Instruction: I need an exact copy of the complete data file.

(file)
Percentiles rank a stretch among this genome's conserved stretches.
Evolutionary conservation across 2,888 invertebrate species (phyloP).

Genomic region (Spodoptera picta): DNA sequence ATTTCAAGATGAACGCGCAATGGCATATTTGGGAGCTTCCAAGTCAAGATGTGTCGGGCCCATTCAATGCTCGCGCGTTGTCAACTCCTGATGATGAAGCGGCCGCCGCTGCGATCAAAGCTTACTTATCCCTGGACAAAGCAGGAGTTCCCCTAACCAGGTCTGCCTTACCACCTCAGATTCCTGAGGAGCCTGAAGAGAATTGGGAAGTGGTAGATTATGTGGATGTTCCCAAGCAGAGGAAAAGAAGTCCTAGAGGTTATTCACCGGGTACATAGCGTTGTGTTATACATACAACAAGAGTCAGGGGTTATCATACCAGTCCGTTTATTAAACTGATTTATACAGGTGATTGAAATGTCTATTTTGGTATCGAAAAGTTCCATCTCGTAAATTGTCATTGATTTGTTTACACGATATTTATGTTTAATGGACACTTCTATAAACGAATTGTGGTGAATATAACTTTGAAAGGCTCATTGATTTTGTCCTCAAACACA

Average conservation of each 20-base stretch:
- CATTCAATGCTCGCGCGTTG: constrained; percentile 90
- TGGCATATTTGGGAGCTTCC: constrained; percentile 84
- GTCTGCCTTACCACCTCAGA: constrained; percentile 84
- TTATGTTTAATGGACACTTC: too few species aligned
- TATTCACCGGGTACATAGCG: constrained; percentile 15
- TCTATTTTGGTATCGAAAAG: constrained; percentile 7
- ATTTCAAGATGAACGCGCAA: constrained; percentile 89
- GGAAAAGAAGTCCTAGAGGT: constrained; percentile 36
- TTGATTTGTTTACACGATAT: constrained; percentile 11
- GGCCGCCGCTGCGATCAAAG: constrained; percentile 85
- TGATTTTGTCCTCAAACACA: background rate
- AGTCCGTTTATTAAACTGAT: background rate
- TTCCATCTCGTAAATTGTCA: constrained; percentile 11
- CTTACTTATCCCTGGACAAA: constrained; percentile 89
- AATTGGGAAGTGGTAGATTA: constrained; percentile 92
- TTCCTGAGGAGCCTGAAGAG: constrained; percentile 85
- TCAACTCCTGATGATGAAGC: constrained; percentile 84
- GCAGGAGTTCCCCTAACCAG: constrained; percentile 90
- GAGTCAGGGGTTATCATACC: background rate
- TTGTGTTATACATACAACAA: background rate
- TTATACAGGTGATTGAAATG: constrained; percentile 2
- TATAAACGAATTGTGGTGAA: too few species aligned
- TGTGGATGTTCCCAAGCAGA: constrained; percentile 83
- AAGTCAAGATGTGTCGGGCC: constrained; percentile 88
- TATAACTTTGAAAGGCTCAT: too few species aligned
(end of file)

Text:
Percentiles rank a stretch among this genome's conserved stretches.
Evolutionary conservation across 2,888 invertebrate species (phyloP).

Genomic region (Spodoptera picta): DNA sequence ATTTCAAGATGAACGCGCAATGGCATATTTGGGAGCTTCCAAGTCAAGATGTGTCGGGCCCATTCAATGCTCGCGCGTTGTCAACTCCTGATGATGAAGCGGCCGCCGCTGCGATCAAAGCTTACTTATCCCTGGACAAAGCAGGAGTTCCCCTAACCAGGTCTGCCTTACCACCTCAGATTCCTGAGGAGCCTGAAGAGAATTGGGAAGTGGTAGATTATGTGGATGTTCCCAAGCAGAGGAAAAGAAGTCCTAGAGGTTATTCACCGGGTACATAGCGTTGTGTTATACATACAACAAGAGTCAGGGGTTATCATACCAGTCCGTTTATTAAACTGATTTATACAGGTGATTGAAATGTCTATTTTGGTATCGAAAAGTTCCATCTCGTAAATTGTCATTGATTTGTTTACACGATATTTATGTTTAATGGACACTTCTATAAACGAATTGTGGTGAATATAACTTTGAAAGGCTCATTGATTTTGTCCTCAAACACA

Average conservation of each 20-base stretch:
- CATTCAATGCTCGCGCGTTG: constrained; percentile 90
- TGGCATATTTGGGAGCTTCC: constrained; percentile 84
- GTCTGCCTTACCACCTCAGA: constrained; percentile 84
- TTATGTTTAATGGACACTTC: too few species aligned
- TATTCACCGGGTACATAGCG: constrained; percentile 15
- TCTATTTTGGTATCGAAAAG: constrained; percentile 7
- ATTTCAAGATGAACGCGCAA: constrained; percentile 89
- GGAAAAGAAGTCCTAGAGGT: constrained; percentile 36
- TTGATTTGTTTACACGATAT: constrained; percentile 11
- GGCCGCCGCTGCGATCAAAG: constrained; percentile 85
- TGATTTTGTCCTCAAACACA: background rate
- AGTCCGTTTATTAAACTGAT: background rate
- TTCCATCTCGTAAATTGTCA: constrained; percentile 11
- CTTACTTATCCCTGGACAAA: constrained; percentile 89
- AATTGGGAAGTGGTAGATTA: constrained; percentile 92
- TTCCTGAGGAGCCTGAAGAG: constrained; percentile 85
- TCAACTCCTGATGATGAAGC: constrained; percentile 84
- GCAGGAGTTCCCCTAACCAG: constrained; percentile 90
- GAGTCAGGGGTTATCATACC: background rate
- TTGTGTTATACATACAACAA: background rate
- TTATACAGGTGATTGAAATG: constrained; percentile 2
- TATAAACGAATTGTGGTGAA: too few species aligned
- TGTGGATGTTCCCAAGCAGA: constrained; percentile 83
- AAGTCAAGATGTGTCGGGCC: constrained; percentile 88
- TATAACTTTGAAAGGCTCAT: too few species aligned